Here Came the Floods, Once Again, by Chris Nickson

Chris Nickson takes a look at Leeds’ historic floods and instances of extreme weather. You can still donate to the Leeds Flood Appeal. There are full details at the end of this article.

The devastation that hit West Yorkshire and York at the close of 2015 made a tragic end to the year and an awful start to 2016 for thousands of families and businesses. But in the time since records have been kept – going back to the late 1600s – Leeds has been damaged by floods on quite a few occasions. Sadly, it’s nothing that new.

Photo by Raj Passy

Photo by Raj Passy

The first real mention is from 1775, when Water Lane, just south of the Aire was inundated, and reportedly Leeds was so waterlogged that the streets of the town centre were only navigable by boat. Given the way Briggate rises from the water, that must have been a huge flood. 20 years later Leeds Bridge (a stone edifice, not today’s iron) came under threat because the water coming downstream was so high; three men were listed as drowned, with carts and horses swept away. 1807 brought the so-called Milton Flood, named for Lord Milton who’d been a winner in the Yorkshire Election of that year.
1822 saw what were termed the worst floods for 30 years in the town (ironically followed by a drought). More floods three years later, then the next major incident came in 1837 as floods destroyed what we know as the Victoria Bridge, which had only been built eight years before. It was immediately rebuilt and given its present name to commemorate the young Queen.
Thunderstorms in 1859 were so heavy that the drainage systems were unable to cope with the amount of rainfall. That brought flooding in the Kirkgate and Marsh Lane areas, with water rising in businesses, warehouses, and homes – and plenty of desperately poor people lived around there then, many of them in cellar rooms.
All the damage at Kirkstall is an echo of times past, too. In November 1866, people claimed that the water on Kirkstall Road was knee-deep, as part of the worst flooding Leeds had ever endured, leaving in its wake 20 people dead . In 1892 Kirkstall was badly hit once more when the Aire burst its banks.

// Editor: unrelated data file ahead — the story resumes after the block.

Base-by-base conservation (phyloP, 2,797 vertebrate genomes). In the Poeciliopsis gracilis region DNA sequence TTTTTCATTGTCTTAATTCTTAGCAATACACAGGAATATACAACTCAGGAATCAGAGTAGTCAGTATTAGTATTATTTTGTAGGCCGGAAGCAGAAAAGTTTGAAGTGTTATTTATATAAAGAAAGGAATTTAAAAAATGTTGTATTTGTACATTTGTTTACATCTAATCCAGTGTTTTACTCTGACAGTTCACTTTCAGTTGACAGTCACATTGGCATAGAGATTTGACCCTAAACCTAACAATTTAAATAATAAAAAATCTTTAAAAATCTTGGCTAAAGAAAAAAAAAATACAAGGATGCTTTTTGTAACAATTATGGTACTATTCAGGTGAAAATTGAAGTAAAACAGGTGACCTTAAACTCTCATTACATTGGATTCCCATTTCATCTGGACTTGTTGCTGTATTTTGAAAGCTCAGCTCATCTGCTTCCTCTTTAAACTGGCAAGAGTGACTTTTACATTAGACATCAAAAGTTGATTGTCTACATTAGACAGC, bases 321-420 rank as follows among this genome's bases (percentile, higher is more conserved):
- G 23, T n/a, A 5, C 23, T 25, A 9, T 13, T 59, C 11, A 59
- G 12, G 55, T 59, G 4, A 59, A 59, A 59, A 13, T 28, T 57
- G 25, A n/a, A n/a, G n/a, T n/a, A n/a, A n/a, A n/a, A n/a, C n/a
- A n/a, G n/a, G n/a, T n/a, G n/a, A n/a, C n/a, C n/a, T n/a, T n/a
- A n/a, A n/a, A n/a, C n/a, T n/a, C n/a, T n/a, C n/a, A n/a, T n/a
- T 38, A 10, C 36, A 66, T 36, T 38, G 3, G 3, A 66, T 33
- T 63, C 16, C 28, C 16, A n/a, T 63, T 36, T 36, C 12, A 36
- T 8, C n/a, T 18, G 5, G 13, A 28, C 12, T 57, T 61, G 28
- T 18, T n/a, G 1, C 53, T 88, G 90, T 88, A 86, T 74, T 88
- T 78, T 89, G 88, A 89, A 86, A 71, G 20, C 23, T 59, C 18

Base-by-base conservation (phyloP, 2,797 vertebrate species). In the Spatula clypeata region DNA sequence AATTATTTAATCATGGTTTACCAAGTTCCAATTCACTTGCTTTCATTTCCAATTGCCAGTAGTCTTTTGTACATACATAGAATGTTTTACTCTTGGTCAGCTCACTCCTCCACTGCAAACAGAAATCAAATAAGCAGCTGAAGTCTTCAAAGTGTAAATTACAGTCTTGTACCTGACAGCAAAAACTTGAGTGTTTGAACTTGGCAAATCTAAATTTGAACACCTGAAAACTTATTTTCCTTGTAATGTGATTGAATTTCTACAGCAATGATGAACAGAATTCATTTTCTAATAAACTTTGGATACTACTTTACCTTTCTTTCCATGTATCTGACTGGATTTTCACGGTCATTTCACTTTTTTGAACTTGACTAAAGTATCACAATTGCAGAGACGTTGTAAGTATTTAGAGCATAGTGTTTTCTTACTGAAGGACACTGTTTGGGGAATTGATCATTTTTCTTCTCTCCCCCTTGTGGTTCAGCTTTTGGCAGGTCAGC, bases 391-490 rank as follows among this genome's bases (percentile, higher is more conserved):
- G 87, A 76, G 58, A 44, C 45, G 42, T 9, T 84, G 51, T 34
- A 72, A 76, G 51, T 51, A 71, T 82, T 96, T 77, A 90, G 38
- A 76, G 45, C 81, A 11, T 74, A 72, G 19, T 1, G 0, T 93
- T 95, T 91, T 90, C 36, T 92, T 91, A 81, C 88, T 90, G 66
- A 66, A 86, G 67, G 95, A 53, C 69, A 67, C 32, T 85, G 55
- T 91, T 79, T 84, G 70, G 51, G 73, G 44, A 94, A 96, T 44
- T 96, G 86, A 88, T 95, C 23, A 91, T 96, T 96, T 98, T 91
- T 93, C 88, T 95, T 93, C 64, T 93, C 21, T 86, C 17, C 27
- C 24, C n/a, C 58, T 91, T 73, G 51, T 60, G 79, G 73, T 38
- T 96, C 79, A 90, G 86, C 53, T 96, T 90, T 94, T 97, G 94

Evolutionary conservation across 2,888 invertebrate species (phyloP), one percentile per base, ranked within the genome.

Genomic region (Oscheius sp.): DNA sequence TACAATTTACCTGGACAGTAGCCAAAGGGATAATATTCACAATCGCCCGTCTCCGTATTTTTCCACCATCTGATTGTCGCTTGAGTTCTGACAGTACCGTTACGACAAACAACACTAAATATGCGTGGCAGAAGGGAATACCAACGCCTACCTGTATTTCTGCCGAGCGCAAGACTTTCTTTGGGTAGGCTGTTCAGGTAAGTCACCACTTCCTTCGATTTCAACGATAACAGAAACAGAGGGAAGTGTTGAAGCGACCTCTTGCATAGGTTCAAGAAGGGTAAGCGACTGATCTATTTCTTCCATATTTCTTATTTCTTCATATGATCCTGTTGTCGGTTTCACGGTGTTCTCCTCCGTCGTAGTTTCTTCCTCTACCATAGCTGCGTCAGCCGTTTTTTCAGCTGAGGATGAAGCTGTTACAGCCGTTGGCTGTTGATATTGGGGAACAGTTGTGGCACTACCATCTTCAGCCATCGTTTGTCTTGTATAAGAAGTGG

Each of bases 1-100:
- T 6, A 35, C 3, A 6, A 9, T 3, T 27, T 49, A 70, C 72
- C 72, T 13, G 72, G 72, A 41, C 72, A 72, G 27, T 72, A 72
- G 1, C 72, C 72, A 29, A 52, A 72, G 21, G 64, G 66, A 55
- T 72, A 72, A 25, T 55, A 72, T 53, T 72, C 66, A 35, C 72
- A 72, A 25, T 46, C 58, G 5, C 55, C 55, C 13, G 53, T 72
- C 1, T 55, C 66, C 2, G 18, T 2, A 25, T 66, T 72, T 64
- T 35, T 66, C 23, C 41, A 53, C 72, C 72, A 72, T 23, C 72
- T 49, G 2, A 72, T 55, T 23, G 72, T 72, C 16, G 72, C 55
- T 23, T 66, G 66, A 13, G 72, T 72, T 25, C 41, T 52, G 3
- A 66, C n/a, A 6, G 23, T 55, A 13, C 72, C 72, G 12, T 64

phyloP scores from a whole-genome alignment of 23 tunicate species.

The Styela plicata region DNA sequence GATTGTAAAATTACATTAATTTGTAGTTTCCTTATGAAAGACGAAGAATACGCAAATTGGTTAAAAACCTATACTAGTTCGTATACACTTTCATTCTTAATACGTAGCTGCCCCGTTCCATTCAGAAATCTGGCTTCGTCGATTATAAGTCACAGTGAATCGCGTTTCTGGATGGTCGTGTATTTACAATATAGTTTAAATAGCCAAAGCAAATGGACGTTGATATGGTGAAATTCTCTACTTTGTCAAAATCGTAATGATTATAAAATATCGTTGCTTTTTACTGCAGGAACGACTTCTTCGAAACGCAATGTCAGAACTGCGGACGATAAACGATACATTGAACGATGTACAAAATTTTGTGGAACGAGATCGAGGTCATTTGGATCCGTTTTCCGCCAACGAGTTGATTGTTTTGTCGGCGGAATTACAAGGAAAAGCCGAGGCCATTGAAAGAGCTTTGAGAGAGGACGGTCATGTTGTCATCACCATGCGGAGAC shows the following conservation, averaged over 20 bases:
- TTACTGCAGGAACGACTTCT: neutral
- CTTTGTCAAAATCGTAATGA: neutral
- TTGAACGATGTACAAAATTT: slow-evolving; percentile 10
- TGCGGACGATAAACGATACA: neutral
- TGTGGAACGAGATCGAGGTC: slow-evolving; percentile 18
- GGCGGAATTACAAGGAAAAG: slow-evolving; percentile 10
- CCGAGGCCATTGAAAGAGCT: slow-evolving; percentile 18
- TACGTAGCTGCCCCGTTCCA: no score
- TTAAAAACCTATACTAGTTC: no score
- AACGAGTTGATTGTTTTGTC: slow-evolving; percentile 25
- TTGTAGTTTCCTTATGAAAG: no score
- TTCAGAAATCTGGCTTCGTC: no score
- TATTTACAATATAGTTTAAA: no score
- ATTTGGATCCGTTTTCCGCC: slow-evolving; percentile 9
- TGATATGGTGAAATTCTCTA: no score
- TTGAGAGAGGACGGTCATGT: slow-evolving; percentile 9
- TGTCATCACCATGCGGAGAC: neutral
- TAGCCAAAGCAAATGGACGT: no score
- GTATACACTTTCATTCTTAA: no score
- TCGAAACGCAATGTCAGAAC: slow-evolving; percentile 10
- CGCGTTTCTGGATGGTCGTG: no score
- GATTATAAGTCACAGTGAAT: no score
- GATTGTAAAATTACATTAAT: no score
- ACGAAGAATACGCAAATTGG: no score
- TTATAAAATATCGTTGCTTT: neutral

Kirkstall - Boxing Day 2015. Photo by Ian Wray of the Leeds Photographic Society

Kirkstall – Boxing Day 2015. Photo by Ian Wray of the Leeds Photographic Society

Of course, there have been several other instances of  extreme weather in Leeds; it’s not all water. The hurricane of 1839 did so much damage to the spire of Holy Trinity Church on Boar Lane that it had to be removed. There was a tornado in 1817. Winters so hard in 1684, 1715, and 1739 that ice was thick enough on the Aire to have a Frost Fair, including an ox roast. In April 1908 we had snow every day for seven days. There was ice and huge snows in 1947 and 1962/3.

If there’s something positive in this list of misery, it’s in the fact that Leeds has always come back and been stronger. Doubtless there were plenty of earlier incidents that weren’t recorded, too, and others since that didn’t do as much damage. But we’re still here, still fighting, still Leeds, in 2016 and beyond.

Leeds Flood Appeal

Photo by Raj Passy

Photo by Raj Passy

You can still donate to the Leeds Flood Appeal. Visit the donation page at JustGiving or send a cheque made out to “Leeds Community Foundation Flood Appeal”  posted to Leeds Flood Appeal, Leeds Community Foundation, First Floor, 51a St Paul’s Street, Leeds, LS1 TE.

Details of how to apply to the fund are on the Leeds Community Foundation website.

 

 

 

Book Launch

9780750966986Chris Nickson’s The New Eastgate Swing, his second book set in 1950s Leeds and featuring Dan Markham (Dark Briggate Blues), is due to hit the bookshops in early February. 

There’s jazz, the lingering strands of the Second World War, the growing threat of the Cold War, spies, assassins, and, yes, a touch of 1950s romance! 

You are all cordially invited to the launch for The New Eastgate Swing at 7pm on Thursday 11 February at Waterstone’s on Albion Street, Leeds.

It’s free, Chris promises fun and FREE WINE!  If any of you fancy dressing up in 1950s clothes, there might even be a prize.

 

 

 

 

 

Fiona Gell

Fiona is a lifelong reading enthusiast and book lover. Her career started as a bookseller and has never really veered away from the written and spoken word. It was a dream for her to be a founder member of The Leeds Big Bookend Festival. Fiona is the Festival's Coordinator, helping to bring the whole festival together.

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